Harlem Word: Dr. Eleanor Murphy talks about her research with African Americans, genetics, and mental health (Part I)

GHHEditor May 4th, 2016

Dr. Eleanor Murphy is a psychology research scientist and assistant professor of clinical psychology at the New York State Psychiatric Institute. Her current research involves genetics, psychology, mood and anxiety disorders, and how environment affects mental health. She also looks at the differences in mental health among racial and ethnic groups, including African Americans. In this article, Dr. Murphy explains her work and how genetics and mental health are related.

Q: How did you get your start as a mental health and genetics researcher?

A: I got my PhD in Clinical Psychology so I am a psychologist by training. After my PhD, I did a postdoctoral training in psychiatric epidemiology at the Mailman School of Public Health. During that training I began to work with Dr. Myrna Weissman who has done a lot of work on the way genetics affects the way the brain works. My first research job was with her on a study of how genetics relates to fear and anxiety. Later, I worked on one of her studies on genetics and depression. I then spent some time at the National Institutes of Health in Bethesda, Maryland and learned more about the connections between genetics, mental health, and how people react to treatment based on things like race, income, and other social factors. I am now a research scientist at the New York State Psychiatric Institute right here in Washington Heights.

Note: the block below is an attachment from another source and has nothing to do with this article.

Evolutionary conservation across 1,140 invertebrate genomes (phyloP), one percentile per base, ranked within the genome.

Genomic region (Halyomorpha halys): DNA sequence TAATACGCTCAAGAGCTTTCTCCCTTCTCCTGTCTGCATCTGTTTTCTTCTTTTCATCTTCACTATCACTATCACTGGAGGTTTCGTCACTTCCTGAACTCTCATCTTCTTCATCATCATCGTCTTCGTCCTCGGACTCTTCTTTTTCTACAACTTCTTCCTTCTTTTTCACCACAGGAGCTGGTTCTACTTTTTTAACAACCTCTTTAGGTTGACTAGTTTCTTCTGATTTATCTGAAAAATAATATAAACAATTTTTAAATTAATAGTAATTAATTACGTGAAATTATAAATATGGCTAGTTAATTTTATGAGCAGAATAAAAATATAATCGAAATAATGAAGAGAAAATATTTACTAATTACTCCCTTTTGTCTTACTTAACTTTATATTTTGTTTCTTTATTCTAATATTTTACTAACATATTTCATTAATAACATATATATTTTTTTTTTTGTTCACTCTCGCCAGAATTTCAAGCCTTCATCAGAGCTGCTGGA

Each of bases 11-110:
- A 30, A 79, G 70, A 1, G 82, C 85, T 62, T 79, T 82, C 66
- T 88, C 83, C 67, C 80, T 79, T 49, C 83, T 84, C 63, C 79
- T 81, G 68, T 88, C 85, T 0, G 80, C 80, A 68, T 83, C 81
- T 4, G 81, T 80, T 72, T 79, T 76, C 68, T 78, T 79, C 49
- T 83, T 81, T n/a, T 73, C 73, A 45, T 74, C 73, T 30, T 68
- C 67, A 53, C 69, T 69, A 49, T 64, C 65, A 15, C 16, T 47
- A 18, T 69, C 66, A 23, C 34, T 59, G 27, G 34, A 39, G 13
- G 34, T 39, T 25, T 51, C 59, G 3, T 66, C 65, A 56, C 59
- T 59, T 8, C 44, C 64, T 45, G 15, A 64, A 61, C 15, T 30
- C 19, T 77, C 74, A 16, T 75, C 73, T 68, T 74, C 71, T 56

Q: What are you studying now?

A: Right now, I am the Principal Investigator for a research project studying family history of depression in African Americans. We are looking at how mental health disorders like depression are affected by both the environment and genetics.
 
To read more about Dr Murphy in the second part of this series, click here.

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